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Indications

  • Symptomatic bradycardia from second degree AV block

  • Bifascicular or trifascicular block with intermittent third degree or type II second degree block

  • Sinus node dysfunction with symptomatic bradycardia

  • Recurrent syncope caused by carotid sinus stimulation


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Indications

  • Post myocardial infarction with any of:

    • Persistent second degree AV block with bilateral bundle branch block or third degree AV block

    • Transient second or third degree AV block and bundle branch block

    • Symptomatic, persistent second or third degree AV block


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Infections

  • Pacemaker insertion is a surgical procedure:

    • 1% risk for bacteremia

    • 2% risk for wound or pocket infection

  • Usually occur soon after pacer insertion

  • Presence of a foreign body complicates management


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Infection

  • Cellulitis or pocket infection:

    • Tenderness and redness over the pacemaker itself

    • Avoid performing a needle aspiration – damage the pacer

  • Bacteremia: Staphylococcus

    • aureus and Staphylococcus epi 60-70% of the time

    • Empiric antibiotics should include vancomycin pending culture


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Infection

  • Consult the pacemaker physician

  • Draw blood cultures

  • Give appropriate antibiotics

  • Frequently the pacer and lead system need to be removed


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Case 1

  • 67 year old male presents to the emergency room 12 hours after insertion of a pacemaker complaining of left sided chest pain and shortness of breath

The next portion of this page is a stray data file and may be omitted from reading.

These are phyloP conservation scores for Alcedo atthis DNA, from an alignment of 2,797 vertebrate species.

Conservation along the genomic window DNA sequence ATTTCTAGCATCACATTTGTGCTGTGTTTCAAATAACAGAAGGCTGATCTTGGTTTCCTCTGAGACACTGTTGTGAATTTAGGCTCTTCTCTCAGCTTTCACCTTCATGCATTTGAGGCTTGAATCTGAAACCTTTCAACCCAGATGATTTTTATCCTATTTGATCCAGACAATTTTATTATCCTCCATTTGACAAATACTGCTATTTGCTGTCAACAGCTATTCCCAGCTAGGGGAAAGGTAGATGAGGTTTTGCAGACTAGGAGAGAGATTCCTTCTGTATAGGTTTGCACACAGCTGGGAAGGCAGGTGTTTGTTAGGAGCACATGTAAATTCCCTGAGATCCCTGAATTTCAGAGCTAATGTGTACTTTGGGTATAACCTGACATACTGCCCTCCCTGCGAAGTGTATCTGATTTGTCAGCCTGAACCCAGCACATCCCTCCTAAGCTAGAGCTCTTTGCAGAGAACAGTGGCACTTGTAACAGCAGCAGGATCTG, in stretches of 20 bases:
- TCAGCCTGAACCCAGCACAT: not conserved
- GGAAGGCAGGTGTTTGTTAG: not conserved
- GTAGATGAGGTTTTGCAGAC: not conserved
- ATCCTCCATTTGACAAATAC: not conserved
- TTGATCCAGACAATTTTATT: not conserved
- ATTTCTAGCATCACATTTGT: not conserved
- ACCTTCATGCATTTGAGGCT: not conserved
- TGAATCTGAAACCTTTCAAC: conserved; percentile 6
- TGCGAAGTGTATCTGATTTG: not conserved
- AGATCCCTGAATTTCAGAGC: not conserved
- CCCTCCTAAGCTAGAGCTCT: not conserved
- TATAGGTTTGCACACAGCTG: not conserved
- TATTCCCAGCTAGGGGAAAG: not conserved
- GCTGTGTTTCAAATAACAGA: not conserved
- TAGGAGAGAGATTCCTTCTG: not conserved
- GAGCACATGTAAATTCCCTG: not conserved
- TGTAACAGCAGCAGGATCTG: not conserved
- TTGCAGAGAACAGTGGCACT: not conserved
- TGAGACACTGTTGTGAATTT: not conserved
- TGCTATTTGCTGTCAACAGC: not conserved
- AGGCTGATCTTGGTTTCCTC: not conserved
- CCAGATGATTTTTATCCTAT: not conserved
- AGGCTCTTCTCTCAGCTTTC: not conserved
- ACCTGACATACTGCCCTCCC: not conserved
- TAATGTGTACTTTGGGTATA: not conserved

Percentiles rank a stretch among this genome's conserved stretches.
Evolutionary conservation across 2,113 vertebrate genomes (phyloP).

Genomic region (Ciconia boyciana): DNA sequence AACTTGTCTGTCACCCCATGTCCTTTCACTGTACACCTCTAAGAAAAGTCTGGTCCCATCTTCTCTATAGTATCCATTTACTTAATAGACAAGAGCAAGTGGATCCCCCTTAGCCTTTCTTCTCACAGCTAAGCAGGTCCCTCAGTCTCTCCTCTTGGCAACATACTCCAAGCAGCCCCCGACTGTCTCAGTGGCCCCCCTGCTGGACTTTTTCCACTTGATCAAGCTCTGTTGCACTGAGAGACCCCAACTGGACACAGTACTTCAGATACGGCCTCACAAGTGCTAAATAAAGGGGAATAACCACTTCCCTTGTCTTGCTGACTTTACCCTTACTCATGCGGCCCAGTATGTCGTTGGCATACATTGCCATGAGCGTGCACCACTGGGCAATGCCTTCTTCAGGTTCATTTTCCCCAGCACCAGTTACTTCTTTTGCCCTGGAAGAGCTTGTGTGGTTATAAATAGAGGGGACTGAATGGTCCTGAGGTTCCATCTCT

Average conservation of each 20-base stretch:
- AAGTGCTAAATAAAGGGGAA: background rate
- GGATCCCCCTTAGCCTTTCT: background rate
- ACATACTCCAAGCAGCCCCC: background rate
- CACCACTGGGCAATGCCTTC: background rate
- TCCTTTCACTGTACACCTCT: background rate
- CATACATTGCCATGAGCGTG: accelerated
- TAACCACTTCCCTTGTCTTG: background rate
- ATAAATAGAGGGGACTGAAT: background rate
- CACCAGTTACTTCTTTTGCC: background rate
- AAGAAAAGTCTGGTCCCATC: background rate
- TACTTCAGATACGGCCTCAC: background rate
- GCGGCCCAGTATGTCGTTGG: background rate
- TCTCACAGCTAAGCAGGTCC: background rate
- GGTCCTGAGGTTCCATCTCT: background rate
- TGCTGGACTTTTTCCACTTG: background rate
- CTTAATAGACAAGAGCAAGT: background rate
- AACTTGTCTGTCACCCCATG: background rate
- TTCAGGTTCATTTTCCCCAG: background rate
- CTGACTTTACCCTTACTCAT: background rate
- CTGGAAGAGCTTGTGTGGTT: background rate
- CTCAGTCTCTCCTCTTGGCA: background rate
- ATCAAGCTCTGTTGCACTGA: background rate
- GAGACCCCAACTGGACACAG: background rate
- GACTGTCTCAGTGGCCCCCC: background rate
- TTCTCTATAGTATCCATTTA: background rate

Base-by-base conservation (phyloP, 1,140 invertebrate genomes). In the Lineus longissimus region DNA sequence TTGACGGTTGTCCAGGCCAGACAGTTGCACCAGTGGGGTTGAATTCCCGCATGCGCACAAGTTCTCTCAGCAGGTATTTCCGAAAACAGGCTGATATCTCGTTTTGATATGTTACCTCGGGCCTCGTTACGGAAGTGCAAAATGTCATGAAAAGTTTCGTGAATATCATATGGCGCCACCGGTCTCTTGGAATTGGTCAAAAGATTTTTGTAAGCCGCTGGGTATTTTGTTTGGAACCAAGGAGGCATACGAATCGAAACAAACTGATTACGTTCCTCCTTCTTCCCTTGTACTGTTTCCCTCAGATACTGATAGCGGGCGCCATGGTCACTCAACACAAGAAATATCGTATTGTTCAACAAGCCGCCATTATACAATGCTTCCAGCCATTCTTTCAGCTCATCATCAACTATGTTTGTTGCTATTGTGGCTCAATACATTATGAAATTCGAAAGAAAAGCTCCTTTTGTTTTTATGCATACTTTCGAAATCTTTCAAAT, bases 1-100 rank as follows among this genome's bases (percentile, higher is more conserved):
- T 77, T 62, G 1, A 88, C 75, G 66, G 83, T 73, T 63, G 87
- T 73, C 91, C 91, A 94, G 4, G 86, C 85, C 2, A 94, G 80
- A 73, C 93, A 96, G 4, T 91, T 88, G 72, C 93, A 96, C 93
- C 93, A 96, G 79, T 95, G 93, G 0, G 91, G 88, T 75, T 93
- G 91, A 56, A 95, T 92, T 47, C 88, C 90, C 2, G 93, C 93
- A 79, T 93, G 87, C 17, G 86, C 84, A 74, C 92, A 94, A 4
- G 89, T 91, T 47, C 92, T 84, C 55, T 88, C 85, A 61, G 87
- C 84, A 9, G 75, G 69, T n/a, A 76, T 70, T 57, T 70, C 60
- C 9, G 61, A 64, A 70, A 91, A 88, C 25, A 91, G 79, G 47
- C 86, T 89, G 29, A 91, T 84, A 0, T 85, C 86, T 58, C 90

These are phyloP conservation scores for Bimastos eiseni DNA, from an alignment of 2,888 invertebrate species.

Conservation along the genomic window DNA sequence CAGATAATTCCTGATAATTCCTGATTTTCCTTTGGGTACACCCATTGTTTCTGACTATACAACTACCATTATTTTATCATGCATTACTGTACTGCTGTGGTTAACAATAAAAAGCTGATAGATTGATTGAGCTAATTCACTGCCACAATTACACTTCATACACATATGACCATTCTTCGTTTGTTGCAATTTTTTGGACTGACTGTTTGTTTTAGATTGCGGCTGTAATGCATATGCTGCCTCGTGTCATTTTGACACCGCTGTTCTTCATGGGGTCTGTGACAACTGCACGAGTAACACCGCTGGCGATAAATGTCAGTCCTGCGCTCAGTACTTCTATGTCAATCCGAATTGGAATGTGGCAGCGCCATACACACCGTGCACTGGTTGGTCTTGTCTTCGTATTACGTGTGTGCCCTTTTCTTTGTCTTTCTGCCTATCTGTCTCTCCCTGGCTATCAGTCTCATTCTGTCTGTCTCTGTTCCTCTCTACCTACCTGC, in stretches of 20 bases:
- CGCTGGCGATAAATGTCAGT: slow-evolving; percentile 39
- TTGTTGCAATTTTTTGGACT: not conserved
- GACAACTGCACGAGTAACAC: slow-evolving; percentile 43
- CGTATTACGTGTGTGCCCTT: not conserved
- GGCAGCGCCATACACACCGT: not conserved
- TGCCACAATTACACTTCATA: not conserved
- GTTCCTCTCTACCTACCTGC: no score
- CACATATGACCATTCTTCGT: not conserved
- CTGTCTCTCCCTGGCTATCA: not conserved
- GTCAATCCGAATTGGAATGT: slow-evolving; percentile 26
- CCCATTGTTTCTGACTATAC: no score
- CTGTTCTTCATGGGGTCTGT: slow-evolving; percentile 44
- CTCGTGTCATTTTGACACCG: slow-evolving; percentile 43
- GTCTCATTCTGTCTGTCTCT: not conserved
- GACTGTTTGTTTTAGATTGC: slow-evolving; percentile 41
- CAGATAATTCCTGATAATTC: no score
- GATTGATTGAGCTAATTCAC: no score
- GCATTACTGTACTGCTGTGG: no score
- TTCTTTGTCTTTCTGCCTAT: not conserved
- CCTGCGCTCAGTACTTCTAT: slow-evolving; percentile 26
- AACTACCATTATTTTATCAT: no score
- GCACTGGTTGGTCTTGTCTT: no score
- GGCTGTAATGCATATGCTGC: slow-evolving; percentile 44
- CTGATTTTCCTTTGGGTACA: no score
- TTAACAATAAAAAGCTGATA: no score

• PR96, RR 33, BP 125/85, Oxygen saturation 88% RA

  • CXR as shown


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Pneumothorax

  • Occurs during cannulation of the subclavian vien

  • Incidence - ?? Cardiologist dependent

  • Treatment:

    • Asymptomatic or small – observation

    • Symptomatic or large – tube thoracostomy

  • Notify the pacemaker physician


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Case 2

  • 72 year old male presents to the emergency room after a fall, tripped over a bath mat, no LOC

  • Shortened and rotated left leg

  • Past history – pacemaker, hypertension

  • Nurse does an routine pre-op CXR and EKG


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Septal Perforation

  • Usually identified at the time of pacer insertion but leads can displace after insertion

  • Can occur with transvenous pacer insertion

  • Keys diagnosis are a RBBB pattern on EKG and a pacer lead displaced to the apex of the heart on CXR


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Septal Perforation

  • Management:

    • Notify the pacer service

    • Pacer wire has to be removed but not emergently

    • Small VSD which heals spontaneously


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Conclusions

  • Pacemakers are becoming more common everyday

  • We need to understand basic pacing terminology and modes to treat patients effectively.

  • Most pacer malfunctions are due to failure to sense, failure to capture, over-sensing, or in-appropriate rate

  • Standard ACLS protocols apply to all unstable patients with pacemakers.